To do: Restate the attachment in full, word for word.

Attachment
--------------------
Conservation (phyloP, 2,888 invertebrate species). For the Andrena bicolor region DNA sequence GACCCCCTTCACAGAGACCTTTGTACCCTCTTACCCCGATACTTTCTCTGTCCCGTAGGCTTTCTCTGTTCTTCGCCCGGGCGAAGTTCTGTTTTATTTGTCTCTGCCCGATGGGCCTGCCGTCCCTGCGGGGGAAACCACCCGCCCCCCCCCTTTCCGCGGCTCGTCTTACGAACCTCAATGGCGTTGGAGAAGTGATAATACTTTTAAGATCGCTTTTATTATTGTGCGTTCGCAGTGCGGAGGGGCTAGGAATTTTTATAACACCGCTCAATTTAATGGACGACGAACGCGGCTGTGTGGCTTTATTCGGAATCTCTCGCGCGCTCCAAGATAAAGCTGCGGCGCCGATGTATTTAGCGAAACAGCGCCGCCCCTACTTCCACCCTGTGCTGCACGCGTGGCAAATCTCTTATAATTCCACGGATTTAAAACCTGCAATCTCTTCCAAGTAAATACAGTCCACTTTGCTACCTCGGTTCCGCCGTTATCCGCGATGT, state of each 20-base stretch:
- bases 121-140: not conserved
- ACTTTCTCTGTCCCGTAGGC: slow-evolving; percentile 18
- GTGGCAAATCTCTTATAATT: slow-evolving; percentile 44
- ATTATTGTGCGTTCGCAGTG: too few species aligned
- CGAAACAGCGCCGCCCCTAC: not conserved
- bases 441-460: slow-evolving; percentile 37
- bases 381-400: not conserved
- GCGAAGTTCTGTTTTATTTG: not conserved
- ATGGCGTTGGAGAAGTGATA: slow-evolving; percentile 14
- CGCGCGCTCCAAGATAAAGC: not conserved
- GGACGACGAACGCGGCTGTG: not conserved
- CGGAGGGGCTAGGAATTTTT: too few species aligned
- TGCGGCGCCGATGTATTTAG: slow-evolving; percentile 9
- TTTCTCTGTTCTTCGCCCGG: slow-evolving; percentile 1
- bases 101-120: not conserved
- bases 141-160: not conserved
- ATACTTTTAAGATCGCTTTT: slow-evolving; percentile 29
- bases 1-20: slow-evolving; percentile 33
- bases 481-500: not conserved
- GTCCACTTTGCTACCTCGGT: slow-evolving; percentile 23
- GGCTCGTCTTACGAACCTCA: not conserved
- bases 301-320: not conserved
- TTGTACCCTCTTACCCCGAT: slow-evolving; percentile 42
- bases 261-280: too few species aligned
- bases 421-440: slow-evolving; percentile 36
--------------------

Conservation (phyloP, 2,888 invertebrate species). For the Andrena bicolor region DNA sequence GACCCCCTTCACAGAGACCTTTGTACCCTCTTACCCCGATACTTTCTCTGTCCCGTAGGCTTTCTCTGTTCTTCGCCCGGGCGAAGTTCTGTTTTATTTGTCTCTGCCCGATGGGCCTGCCGTCCCTGCGGGGGAAACCACCCGCCCCCCCCCTTTCCGCGGCTCGTCTTACGAACCTCAATGGCGTTGGAGAAGTGATAATACTTTTAAGATCGCTTTTATTATTGTGCGTTCGCAGTGCGGAGGGGCTAGGAATTTTTATAACACCGCTCAATTTAATGGACGACGAACGCGGCTGTGTGGCTTTATTCGGAATCTCTCGCGCGCTCCAAGATAAAGCTGCGGCGCCGATGTATTTAGCGAAACAGCGCCGCCCCTACTTCCACCCTGTGCTGCACGCGTGGCAAATCTCTTATAATTCCACGGATTTAAAACCTGCAATCTCTTCCAAGTAAATACAGTCCACTTTGCTACCTCGGTTCCGCCGTTATCCGCGATGT, state of each 20-base stretch:
- bases 121-140: not conserved
- ACTTTCTCTGTCCCGTAGGC: slow-evolving; percentile 18
- GTGGCAAATCTCTTATAATT: slow-evolving; percentile 44
- ATTATTGTGCGTTCGCAGTG: too few species aligned
- CGAAACAGCGCCGCCCCTAC: not conserved
- bases 441-460: slow-evolving; percentile 37
- bases 381-400: not conserved
- GCGAAGTTCTGTTTTATTTG: not conserved
- ATGGCGTTGGAGAAGTGATA: slow-evolving; percentile 14
- CGCGCGCTCCAAGATAAAGC: not conserved
- GGACGACGAACGCGGCTGTG: not conserved
- CGGAGGGGCTAGGAATTTTT: too few species aligned
- TGCGGCGCCGATGTATTTAG: slow-evolving; percentile 9
- TTTCTCTGTTCTTCGCCCGG: slow-evolving; percentile 1
- bases 101-120: not conserved
- bases 141-160: not conserved
- ATACTTTTAAGATCGCTTTT: slow-evolving; percentile 29
- bases 1-20: slow-evolving; percentile 33
- bases 481-500: not conserved
- GTCCACTTTGCTACCTCGGT: slow-evolving; percentile 23
- GGCTCGTCTTACGAACCTCA: not conserved
- bases 301-320: not conserved
- TTGTACCCTCTTACCCCGAT: slow-evolving; percentile 42
- bases 261-280: too few species aligned
- bases 421-440: slow-evolving; percentile 36